Mourinho’s Manchester United pale in comparison to Santo’s Wolves, relishing their days in the sun and back at the top table

Wolves are winning many plaudits for their early-season form in their first year back in the Premier League

PUBLISHED : Monday, 24 September, 2018, 5:00pm
UPDATED : Monday, 24 September, 2018, 5:03pm

A Manchester United legend walked away from Old Trafford on Saturday.

“I didn’t come all this way to be entertained by Wolves,” he said ruefully to a fanzine seller on Sir Matt Busby Way.

Promoted Wolverhampton Wanderers were impressive, playing with confidence. They’re a welcome addition to the Premier League, a team not afraid to attack their biggest foes. United have a woeful recent record against promoted sides and Diogo Jota, Helder Costa, Joao Moutinho and Ruben Neves were better than any home player. Wolves have taken a point off both Manchester giants in the first six games and been defeated only once.

Their Portuguese manager Nuno Espirito Santo walked to the 3,000 away fans at the head of his players and punched the air several times as they sang: “We’re Wolverhampton, we’re on our way back” and “Nuno’s the special one”

“Nuno’s the best thing to happen to Wolves for the best part of five decades (at least),” agrees veteran journalist David Harrison, author of Nuno Had A Dream – Wolves Championship Season 2017-18. “For those fans who didn’t share the glories of the ’50s, ’60s and part of the ’70s, he has brought a style and substance to the team which has never before been witnessed.

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“He talks repeatedly of being part of ‘The Pack’ – which is usually followed by the phrase ‘together we are stronger’.”

That togetherness was abundantly evident among players and fans who are not short of confidence themselves.

Wolves have seen average home attendances rise by 10,000 to 31,000 in the two years since they were taken over in 2016 by Fosun International, headquartered in Shanghai and listed in Hong Kong.

“Their arrival was greeted with a mixture of suspicion and intrigue,” said Harrison. “There had been foreign owners before in the form of the Bhatti Brothers who ran the club into the ground in the 1980s.”

Wolves finished an underwhelming 15th in Fosun’s first season, 2016-17, with home crowds as low as 17,000. Then the sleeping giant began to stir.

Espirito Santo arrived in 2017, the choice of his agent, friend and compatriot Jorge Mendes who was to have an increasing influence on club affairs.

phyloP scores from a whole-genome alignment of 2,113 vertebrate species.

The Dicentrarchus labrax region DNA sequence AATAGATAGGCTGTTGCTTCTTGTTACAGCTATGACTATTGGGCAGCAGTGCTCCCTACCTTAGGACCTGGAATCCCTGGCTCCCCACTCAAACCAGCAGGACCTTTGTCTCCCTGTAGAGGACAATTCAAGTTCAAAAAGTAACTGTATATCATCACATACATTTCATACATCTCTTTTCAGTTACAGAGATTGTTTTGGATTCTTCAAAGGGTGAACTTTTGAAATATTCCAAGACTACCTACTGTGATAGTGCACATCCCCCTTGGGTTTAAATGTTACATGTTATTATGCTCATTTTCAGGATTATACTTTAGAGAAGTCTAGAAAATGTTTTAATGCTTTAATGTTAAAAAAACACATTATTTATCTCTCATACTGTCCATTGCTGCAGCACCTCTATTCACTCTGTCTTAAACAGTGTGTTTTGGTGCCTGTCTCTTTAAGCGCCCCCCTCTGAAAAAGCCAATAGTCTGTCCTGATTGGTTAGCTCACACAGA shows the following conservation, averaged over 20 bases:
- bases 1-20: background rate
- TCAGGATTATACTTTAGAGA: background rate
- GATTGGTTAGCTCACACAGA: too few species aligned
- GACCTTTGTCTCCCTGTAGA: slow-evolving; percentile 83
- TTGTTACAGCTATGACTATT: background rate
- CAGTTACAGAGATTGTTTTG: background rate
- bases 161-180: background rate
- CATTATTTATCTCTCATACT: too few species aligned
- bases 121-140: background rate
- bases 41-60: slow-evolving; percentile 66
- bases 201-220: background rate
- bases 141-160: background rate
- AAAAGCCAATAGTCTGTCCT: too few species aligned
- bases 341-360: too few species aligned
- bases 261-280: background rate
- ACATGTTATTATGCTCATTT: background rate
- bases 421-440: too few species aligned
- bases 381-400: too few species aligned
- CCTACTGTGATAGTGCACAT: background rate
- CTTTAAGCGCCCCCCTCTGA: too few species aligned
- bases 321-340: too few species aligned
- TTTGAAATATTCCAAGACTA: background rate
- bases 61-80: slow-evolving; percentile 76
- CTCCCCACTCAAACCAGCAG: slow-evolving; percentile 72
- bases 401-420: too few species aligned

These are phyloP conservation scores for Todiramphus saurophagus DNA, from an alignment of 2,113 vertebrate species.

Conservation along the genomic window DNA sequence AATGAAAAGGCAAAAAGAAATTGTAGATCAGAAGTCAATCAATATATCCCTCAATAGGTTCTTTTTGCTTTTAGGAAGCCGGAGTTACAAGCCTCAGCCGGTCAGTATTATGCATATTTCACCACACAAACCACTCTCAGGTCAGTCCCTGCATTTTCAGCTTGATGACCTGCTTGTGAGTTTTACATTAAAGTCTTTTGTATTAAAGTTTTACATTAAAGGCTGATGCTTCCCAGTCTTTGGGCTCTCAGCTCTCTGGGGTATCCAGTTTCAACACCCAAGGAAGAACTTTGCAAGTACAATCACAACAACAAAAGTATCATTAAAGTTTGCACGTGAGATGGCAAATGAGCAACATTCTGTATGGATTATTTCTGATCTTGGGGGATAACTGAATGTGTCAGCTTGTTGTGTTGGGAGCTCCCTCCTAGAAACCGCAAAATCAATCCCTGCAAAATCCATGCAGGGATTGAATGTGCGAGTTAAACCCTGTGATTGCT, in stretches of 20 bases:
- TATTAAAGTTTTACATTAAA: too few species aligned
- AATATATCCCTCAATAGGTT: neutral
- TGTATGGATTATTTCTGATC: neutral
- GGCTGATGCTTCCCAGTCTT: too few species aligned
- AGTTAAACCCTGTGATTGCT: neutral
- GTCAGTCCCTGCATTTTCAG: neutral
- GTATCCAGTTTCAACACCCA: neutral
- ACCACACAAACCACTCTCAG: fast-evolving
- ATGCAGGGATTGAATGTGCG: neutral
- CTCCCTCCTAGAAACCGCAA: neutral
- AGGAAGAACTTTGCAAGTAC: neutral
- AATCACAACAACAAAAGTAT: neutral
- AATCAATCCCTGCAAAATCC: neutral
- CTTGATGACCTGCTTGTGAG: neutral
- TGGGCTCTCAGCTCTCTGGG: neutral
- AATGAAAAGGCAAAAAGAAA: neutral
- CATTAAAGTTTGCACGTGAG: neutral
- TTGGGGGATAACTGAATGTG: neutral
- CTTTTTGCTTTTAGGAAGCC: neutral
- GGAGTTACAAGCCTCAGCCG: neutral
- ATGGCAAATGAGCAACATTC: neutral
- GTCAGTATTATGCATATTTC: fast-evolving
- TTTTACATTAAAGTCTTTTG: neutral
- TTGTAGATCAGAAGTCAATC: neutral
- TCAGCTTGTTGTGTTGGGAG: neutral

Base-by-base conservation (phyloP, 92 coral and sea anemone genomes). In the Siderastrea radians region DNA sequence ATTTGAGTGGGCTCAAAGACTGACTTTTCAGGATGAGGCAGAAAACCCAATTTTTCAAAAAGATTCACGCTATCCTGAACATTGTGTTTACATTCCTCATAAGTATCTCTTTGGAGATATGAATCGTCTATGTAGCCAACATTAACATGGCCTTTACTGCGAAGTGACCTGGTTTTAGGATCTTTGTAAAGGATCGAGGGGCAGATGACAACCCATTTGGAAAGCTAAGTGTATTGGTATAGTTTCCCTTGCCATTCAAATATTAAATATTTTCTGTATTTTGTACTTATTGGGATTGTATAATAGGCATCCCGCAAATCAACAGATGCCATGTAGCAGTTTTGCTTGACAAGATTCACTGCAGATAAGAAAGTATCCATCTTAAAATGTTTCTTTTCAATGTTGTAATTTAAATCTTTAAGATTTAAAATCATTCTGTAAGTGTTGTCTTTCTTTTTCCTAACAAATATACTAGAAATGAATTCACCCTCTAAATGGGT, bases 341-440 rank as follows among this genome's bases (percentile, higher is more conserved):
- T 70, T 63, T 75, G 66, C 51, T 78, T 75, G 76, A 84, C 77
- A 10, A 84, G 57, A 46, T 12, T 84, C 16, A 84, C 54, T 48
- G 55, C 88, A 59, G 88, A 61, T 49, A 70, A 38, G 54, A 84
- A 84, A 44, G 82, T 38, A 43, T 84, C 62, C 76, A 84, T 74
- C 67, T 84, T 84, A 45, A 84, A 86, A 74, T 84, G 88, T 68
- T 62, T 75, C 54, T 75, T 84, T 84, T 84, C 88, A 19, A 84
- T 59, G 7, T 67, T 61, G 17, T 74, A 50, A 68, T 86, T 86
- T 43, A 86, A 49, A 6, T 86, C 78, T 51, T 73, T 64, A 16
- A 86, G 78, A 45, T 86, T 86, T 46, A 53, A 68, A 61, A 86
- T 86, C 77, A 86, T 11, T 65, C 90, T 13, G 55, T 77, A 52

Not everyone was happy with Mendes’ involvement, as Harrison points out. “Fosun had shares in the agent’s Gestifute holding company and there were inevitable accusations of conflicts of interest. No wrongdoing was discovered, nor was it when Wolves reached the Premier League and further ownership investigations were required.”

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Wolves are now the top dogs in the West Midlands ahead of Aston Villa, Birmingham City, West Bromwich Albion and the long-fallen Coventry City.

While Wolves acquired owners who are eulogised by their fans, Coventry’s owners became despised by theirs and they tumbled from the Premier League to the fourth tier where they currently reside.

Fosun’s purchase price of £45 million (US$60 million, HK$460.7 million) – cheaper than three of Manchester United’s midfielders – already looks shrewd given the interest from the world’s billionaires in owning English Premier League clubs and the television millions that they bring.

Wolves’ South Bank terrace, holding 30,000, was once among the biggest in football. But in the 1980s, against the backdrop of a working class city of 250,000 which had suffered from Britain’s post-industrial decline harder than most, the club suffered a catastrophic plunge down the divisions. By 1986, they were languishing in England’s fourth tier and crowds dropped as low as 3,357 for a fixture against Aldershot.

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Wolves fought their way back to the Premier League after that and had great owners including lifelong fan Jack Hayward, but they’ve never finished above 15th in England’s top-flight and were in the third tier as recently as 2014. A first top ten finish in 39 years is a reality, a run of winnable games against Southampton, Crystal Palace, Watford and Brighton provides a chance to show their quality.

They won’t win the league, but look in their best shape since 1980 with Jose Mourinho the latest to praise their attitude and mentality.

“They were in the game since the first minute, they played every ball with the maximum intent and desire,” he added. “We didn’t.”

United are seventh after six games, eight points behind Liverpool and six behind Manchester City and Chelsea. United’s goal difference is zero, City’s is plus-16. The most optimistic United fans hoped for a serious title challenge in August, but expectations have already dropped.

United have enjoyed plenty of days in the sun, their achievements so great that second last season seemed like a failure. They have hugely talented players but they’re failing to hit the levels of consistency needed to win league titles. For Wolves, they’re delighted to be among the heavyweights – and giving more than a good account of themselves.